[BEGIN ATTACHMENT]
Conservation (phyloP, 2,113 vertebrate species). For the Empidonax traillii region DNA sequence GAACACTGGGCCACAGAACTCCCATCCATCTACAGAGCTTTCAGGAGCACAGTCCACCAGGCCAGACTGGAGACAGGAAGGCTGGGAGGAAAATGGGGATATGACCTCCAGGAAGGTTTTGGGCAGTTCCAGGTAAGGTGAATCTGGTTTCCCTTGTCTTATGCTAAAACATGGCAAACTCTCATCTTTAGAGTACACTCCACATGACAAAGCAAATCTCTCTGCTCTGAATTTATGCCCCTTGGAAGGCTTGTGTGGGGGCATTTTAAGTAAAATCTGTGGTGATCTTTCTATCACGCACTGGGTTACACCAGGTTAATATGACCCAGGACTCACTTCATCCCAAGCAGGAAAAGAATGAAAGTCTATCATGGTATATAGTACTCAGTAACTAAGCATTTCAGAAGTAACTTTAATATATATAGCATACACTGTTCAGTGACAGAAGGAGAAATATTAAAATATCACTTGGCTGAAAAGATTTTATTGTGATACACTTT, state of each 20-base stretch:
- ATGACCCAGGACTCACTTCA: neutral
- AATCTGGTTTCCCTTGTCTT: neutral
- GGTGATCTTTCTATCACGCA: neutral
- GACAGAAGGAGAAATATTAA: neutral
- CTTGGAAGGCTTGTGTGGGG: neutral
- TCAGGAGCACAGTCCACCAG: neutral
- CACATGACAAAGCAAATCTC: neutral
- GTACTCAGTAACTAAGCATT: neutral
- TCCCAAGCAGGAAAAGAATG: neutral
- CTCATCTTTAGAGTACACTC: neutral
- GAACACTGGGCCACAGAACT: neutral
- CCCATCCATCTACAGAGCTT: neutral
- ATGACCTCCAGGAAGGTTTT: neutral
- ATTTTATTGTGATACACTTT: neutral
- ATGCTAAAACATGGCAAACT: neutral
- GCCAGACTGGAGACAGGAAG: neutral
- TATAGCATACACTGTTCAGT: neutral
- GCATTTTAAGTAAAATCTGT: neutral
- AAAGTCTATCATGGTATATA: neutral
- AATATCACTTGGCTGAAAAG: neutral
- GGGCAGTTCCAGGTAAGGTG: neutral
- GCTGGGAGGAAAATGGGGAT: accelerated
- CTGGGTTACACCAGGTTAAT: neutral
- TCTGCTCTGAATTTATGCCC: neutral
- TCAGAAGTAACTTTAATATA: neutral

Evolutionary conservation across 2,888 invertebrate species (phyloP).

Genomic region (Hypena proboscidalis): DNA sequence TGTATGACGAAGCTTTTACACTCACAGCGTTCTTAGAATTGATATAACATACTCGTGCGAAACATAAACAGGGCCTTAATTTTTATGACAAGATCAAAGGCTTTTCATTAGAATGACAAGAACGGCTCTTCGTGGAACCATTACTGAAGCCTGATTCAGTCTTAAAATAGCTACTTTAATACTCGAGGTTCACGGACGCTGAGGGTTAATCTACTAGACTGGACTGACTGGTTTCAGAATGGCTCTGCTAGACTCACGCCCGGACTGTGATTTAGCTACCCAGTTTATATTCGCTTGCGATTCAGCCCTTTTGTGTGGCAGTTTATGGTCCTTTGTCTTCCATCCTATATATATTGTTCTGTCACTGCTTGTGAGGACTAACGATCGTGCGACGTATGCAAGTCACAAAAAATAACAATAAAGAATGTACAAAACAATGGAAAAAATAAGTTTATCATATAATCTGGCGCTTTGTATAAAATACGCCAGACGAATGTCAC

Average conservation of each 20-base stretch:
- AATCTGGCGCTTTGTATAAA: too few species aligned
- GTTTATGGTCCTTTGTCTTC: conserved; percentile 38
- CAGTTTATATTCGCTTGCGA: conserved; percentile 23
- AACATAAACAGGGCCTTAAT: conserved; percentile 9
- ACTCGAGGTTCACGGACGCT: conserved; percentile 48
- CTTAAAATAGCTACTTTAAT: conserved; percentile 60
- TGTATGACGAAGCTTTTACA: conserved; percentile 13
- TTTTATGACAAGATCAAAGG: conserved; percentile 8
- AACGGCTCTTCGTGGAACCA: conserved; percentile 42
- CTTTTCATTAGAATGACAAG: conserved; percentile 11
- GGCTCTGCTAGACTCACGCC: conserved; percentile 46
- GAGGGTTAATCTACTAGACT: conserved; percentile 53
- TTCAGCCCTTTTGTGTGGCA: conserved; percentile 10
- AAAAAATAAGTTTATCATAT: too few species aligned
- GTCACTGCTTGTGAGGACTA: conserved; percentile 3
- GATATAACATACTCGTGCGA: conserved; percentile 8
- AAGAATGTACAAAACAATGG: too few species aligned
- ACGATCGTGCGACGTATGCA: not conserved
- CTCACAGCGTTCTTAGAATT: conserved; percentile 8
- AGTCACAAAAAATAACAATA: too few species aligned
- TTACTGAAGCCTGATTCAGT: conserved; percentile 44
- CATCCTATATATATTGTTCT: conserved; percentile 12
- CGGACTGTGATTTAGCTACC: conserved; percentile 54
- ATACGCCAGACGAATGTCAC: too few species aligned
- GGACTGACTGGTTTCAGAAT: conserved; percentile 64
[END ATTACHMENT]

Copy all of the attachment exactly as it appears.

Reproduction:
Conservation (phyloP, 2,113 vertebrate species). For the Empidonax traillii region DNA sequence GAACACTGGGCCACAGAACTCCCATCCATCTACAGAGCTTTCAGGAGCACAGTCCACCAGGCCAGACTGGAGACAGGAAGGCTGGGAGGAAAATGGGGATATGACCTCCAGGAAGGTTTTGGGCAGTTCCAGGTAAGGTGAATCTGGTTTCCCTTGTCTTATGCTAAAACATGGCAAACTCTCATCTTTAGAGTACACTCCACATGACAAAGCAAATCTCTCTGCTCTGAATTTATGCCCCTTGGAAGGCTTGTGTGGGGGCATTTTAAGTAAAATCTGTGGTGATCTTTCTATCACGCACTGGGTTACACCAGGTTAATATGACCCAGGACTCACTTCATCCCAAGCAGGAAAAGAATGAAAGTCTATCATGGTATATAGTACTCAGTAACTAAGCATTTCAGAAGTAACTTTAATATATATAGCATACACTGTTCAGTGACAGAAGGAGAAATATTAAAATATCACTTGGCTGAAAAGATTTTATTGTGATACACTTT, state of each 20-base stretch:
- ATGACCCAGGACTCACTTCA: neutral
- AATCTGGTTTCCCTTGTCTT: neutral
- GGTGATCTTTCTATCACGCA: neutral
- GACAGAAGGAGAAATATTAA: neutral
- CTTGGAAGGCTTGTGTGGGG: neutral
- TCAGGAGCACAGTCCACCAG: neutral
- CACATGACAAAGCAAATCTC: neutral
- GTACTCAGTAACTAAGCATT: neutral
- TCCCAAGCAGGAAAAGAATG: neutral
- CTCATCTTTAGAGTACACTC: neutral
- GAACACTGGGCCACAGAACT: neutral
- CCCATCCATCTACAGAGCTT: neutral
- ATGACCTCCAGGAAGGTTTT: neutral
- ATTTTATTGTGATACACTTT: neutral
- ATGCTAAAACATGGCAAACT: neutral
- GCCAGACTGGAGACAGGAAG: neutral
- TATAGCATACACTGTTCAGT: neutral
- GCATTTTAAGTAAAATCTGT: neutral
- AAAGTCTATCATGGTATATA: neutral
- AATATCACTTGGCTGAAAAG: neutral
- GGGCAGTTCCAGGTAAGGTG: neutral
- GCTGGGAGGAAAATGGGGAT: accelerated
- CTGGGTTACACCAGGTTAAT: neutral
- TCTGCTCTGAATTTATGCCC: neutral
- TCAGAAGTAACTTTAATATA: neutral

Evolutionary conservation across 2,888 invertebrate species (phyloP).

Genomic region (Hypena proboscidalis): DNA sequence TGTATGACGAAGCTTTTACACTCACAGCGTTCTTAGAATTGATATAACATACTCGTGCGAAACATAAACAGGGCCTTAATTTTTATGACAAGATCAAAGGCTTTTCATTAGAATGACAAGAACGGCTCTTCGTGGAACCATTACTGAAGCCTGATTCAGTCTTAAAATAGCTACTTTAATACTCGAGGTTCACGGACGCTGAGGGTTAATCTACTAGACTGGACTGACTGGTTTCAGAATGGCTCTGCTAGACTCACGCCCGGACTGTGATTTAGCTACCCAGTTTATATTCGCTTGCGATTCAGCCCTTTTGTGTGGCAGTTTATGGTCCTTTGTCTTCCATCCTATATATATTGTTCTGTCACTGCTTGTGAGGACTAACGATCGTGCGACGTATGCAAGTCACAAAAAATAACAATAAAGAATGTACAAAACAATGGAAAAAATAAGTTTATCATATAATCTGGCGCTTTGTATAAAATACGCCAGACGAATGTCAC

Average conservation of each 20-base stretch:
- AATCTGGCGCTTTGTATAAA: too few species aligned
- GTTTATGGTCCTTTGTCTTC: conserved; percentile 38
- CAGTTTATATTCGCTTGCGA: conserved; percentile 23
- AACATAAACAGGGCCTTAAT: conserved; percentile 9
- ACTCGAGGTTCACGGACGCT: conserved; percentile 48
- CTTAAAATAGCTACTTTAAT: conserved; percentile 60
- TGTATGACGAAGCTTTTACA: conserved; percentile 13
- TTTTATGACAAGATCAAAGG: conserved; percentile 8
- AACGGCTCTTCGTGGAACCA: conserved; percentile 42
- CTTTTCATTAGAATGACAAG: conserved; percentile 11
- GGCTCTGCTAGACTCACGCC: conserved; percentile 46
- GAGGGTTAATCTACTAGACT: conserved; percentile 53
- TTCAGCCCTTTTGTGTGGCA: conserved; percentile 10
- AAAAAATAAGTTTATCATAT: too few species aligned
- GTCACTGCTTGTGAGGACTA: conserved; percentile 3
- GATATAACATACTCGTGCGA: conserved; percentile 8
- AAGAATGTACAAAACAATGG: too few species aligned
- ACGATCGTGCGACGTATGCA: not conserved
- CTCACAGCGTTCTTAGAATT: conserved; percentile 8
- AGTCACAAAAAATAACAATA: too few species aligned
- TTACTGAAGCCTGATTCAGT: conserved; percentile 44
- CATCCTATATATATTGTTCT: conserved; percentile 12
- CGGACTGTGATTTAGCTACC: conserved; percentile 54
- ATACGCCAGACGAATGTCAC: too few species aligned
- GGACTGACTGGTTTCAGAAT: conserved; percentile 64